We literally started Blister by reviewing the skis that I happened to have in my garage. We started with what was available to us, and worked hard to review that stuff as accurately as we could. And as several of you have noticed, over time, we've expanded into more ski categories. We couldn't immediately review everything at once, not given the amount of time we think it takes to review skis accurately and well.
So rather than dismiss our reviews because you think we're too bro, or can't carve a ski - or just pivot them or whatever, rather than fall onto generalizations like that (especially given that I'm pretty sure those comments were made by people who have never skied with any of our reviewers) I think the better thing to do is judge us on each particular review. For example, do you think my review of the 15/16 177cm Kendo is inaccurate? I seem to remember that, a few years back, Beyond called my review of the 13/14 Mantra one of the best reviews he'd read of that ski. I was happy to hear that, because from the bit I know about Beyond, it seems like he knew the Mantra and the skis in that category quite well. That matters to me. It also matters to me that two very non-Mantra-esque skis - the Rossignol S3 and the Rossignol Soul 7 have many, many comments on Blister from readers saying that they bought those skis based on my reviews, and that their experience on them is consistent with my review. I'm not sure how that is possible, if all we're really trying to do is get people that we don't know to think we spend all day, everyday raging through 60 degree breakable crust?
Anyway, sorry to drag on, and I probably failed to even address the most interesting topics that you all have raised in this thread. So I'll leave you with this one, since some of you have debated in this thread better & worse ways of testing skis:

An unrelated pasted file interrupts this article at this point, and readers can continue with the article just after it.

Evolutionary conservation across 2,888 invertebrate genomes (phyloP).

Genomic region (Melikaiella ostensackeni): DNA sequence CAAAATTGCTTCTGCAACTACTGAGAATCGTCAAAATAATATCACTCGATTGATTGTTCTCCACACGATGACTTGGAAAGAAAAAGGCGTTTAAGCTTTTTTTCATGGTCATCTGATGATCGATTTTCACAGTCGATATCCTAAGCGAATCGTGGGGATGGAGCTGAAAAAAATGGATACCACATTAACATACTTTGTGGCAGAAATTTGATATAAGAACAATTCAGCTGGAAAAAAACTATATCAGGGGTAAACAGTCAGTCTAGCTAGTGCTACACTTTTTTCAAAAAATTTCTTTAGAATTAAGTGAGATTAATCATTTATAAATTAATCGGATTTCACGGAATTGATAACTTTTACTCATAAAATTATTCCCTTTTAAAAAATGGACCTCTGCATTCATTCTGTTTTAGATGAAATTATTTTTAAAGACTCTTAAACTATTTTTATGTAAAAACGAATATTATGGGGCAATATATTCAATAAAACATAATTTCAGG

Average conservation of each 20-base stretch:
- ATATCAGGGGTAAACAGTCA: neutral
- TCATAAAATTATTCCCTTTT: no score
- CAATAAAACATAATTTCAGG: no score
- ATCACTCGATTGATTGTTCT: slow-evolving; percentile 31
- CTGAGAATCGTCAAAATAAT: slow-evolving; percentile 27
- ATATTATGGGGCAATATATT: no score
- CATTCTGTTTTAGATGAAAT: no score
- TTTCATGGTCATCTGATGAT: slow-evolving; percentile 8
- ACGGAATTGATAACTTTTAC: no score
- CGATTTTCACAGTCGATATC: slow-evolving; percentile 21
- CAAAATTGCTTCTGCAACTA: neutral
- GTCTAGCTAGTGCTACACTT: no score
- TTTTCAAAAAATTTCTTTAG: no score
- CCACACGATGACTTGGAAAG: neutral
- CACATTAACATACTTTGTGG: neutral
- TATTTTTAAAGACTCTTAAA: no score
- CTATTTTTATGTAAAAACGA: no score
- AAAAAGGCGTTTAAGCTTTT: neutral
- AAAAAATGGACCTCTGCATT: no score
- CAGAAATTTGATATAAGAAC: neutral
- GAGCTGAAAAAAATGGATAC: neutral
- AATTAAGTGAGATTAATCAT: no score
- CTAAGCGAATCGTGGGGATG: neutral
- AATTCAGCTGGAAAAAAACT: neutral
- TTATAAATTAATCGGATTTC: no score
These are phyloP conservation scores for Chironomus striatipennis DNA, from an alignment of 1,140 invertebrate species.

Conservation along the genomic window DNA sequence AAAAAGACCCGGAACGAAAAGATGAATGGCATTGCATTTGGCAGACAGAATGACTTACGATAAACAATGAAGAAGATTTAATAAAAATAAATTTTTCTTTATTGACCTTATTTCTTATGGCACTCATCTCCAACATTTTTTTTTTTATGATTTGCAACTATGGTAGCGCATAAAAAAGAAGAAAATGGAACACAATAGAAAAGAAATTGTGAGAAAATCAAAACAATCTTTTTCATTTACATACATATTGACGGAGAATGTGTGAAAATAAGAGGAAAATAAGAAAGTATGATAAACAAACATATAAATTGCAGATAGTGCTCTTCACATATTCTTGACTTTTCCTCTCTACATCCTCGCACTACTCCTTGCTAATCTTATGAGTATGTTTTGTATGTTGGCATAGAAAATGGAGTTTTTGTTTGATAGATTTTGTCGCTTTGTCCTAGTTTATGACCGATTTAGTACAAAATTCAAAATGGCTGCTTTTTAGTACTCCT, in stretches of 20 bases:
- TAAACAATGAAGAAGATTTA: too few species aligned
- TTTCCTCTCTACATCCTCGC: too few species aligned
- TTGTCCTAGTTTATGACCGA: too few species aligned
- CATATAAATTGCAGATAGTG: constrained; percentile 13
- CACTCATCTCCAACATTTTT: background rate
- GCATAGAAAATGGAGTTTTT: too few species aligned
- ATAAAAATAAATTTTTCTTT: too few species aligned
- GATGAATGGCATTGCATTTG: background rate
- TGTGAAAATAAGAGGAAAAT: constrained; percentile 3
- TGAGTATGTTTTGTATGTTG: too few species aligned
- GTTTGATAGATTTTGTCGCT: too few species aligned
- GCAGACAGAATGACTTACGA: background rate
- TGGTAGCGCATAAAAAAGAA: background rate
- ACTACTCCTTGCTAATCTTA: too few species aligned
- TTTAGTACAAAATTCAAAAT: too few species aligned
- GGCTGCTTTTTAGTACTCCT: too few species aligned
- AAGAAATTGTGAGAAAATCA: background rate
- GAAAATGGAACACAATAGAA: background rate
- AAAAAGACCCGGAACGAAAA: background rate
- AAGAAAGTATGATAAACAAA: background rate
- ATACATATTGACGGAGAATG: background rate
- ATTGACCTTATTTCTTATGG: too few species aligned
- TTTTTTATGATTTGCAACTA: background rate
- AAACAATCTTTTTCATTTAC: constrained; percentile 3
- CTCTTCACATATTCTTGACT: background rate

When it comes to ski reviews in general, the practice of taking a ski out for a single run -- or two runs -- is so inadequate in my view that I regard it as fatally flawed. I don't care if you put tape over your topsheets, or have 40 different reviewers take 1 or 2 runs on a ski. That is an ineffective way to be able to pinpoint the nuances of what a ski does or doesn't do. We regularly find that it takes at least a run or two just to acclimate to a new ski. So after 1 or 2 runs, you shouldn't be finishing up on a ski and filling out some note card, that's when you should just begin to assess a ski. And to me, at least, if you can't accurately lay out those nuances, then why should I bother to read your review? And furthermore, your comparisons to other skis in the category are going to be seriously lacking, too.
Just to drive home the point: after I spent 5-6 days reviewing a stiffer all mountain ski with a traditional mount point, and then the next ski I'm reviewing is a softer, wider ski with a more progressive mount point, there is no way I ought to be weighing in on that new ski after a run or two, and no reason you ought to trust my opinion if I did do that. Furthermore, if I'm going to be able to assess and then articulate how a ski performs in moguls and trees and on soft groomers and on roughed-up groomers and in narrow steeps and in pow, etc., well (1) why wouldn't you want to know about all of that before you drop hundreds of dollars on a ski?, and (2) a ski test that only allows the reviewer 1 or 2 runs starts to look more and more inadequate, no?
Again, sorry for the long comment. But these are interesting topics.
Edited by JFE24 - 9/29/15 at 1:16am